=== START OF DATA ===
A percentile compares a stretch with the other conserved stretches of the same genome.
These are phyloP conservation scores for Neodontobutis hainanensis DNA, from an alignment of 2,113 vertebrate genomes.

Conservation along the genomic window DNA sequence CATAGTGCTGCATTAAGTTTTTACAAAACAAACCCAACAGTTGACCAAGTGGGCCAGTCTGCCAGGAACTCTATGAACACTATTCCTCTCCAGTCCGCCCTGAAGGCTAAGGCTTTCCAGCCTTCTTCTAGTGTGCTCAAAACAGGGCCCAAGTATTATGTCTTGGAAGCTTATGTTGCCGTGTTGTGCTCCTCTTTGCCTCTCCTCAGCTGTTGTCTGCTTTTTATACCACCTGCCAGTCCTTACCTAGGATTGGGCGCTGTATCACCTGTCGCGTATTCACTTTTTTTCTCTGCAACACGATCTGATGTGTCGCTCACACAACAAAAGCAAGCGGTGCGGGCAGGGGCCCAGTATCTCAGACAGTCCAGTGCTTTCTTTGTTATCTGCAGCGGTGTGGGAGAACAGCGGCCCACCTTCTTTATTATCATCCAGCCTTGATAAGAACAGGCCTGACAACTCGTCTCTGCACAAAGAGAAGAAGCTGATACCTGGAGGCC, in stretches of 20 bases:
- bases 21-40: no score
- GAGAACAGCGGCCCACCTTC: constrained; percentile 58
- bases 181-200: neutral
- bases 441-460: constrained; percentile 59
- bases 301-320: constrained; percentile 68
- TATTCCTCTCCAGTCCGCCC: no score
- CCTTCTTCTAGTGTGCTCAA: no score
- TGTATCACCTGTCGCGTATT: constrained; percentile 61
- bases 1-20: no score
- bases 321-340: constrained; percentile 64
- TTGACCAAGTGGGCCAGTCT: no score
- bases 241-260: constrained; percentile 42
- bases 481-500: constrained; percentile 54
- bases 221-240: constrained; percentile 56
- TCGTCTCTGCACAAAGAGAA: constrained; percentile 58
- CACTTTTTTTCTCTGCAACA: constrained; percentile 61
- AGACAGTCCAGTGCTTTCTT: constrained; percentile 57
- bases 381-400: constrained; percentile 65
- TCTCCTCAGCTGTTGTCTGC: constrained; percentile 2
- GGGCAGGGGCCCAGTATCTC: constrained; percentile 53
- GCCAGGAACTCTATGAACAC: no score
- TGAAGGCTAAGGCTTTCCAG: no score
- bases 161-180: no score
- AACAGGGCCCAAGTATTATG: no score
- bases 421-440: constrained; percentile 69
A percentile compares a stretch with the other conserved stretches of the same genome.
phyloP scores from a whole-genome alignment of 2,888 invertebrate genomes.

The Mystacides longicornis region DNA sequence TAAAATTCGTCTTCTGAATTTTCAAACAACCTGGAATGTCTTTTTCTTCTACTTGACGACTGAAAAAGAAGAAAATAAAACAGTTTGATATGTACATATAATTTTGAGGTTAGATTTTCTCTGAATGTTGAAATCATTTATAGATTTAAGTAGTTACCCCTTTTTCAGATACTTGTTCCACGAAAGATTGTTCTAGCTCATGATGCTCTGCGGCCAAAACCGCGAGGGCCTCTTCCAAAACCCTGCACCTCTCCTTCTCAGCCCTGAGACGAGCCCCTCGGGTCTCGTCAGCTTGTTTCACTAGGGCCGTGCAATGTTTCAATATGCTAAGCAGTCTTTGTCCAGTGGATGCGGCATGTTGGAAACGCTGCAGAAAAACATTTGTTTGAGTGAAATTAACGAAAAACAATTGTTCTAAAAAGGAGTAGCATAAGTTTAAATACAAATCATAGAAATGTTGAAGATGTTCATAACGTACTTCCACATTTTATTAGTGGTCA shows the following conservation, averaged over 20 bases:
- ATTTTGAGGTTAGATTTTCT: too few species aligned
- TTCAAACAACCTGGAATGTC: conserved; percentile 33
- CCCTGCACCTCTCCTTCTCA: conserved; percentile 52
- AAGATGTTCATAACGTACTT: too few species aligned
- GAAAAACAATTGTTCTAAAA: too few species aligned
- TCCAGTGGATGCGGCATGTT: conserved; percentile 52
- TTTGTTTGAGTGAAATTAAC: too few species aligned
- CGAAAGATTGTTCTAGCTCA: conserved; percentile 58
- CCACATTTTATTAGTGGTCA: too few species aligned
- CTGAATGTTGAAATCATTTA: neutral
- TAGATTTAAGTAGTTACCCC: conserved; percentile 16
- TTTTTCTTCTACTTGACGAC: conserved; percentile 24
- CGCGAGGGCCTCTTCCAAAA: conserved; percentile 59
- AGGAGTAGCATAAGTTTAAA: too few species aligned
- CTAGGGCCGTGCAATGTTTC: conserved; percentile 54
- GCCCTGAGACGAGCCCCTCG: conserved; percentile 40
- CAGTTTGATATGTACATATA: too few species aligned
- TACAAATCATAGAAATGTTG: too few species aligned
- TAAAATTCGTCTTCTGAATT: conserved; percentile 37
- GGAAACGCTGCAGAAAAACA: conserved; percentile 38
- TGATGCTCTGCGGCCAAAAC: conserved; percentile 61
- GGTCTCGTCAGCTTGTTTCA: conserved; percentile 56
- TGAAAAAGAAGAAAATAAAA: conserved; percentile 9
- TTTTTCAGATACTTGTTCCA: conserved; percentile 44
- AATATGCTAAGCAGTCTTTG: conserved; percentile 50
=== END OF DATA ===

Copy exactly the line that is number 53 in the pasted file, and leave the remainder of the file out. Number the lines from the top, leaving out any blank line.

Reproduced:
- GGTCTCGTCAGCTTGTTTCA: conserved; percentile 56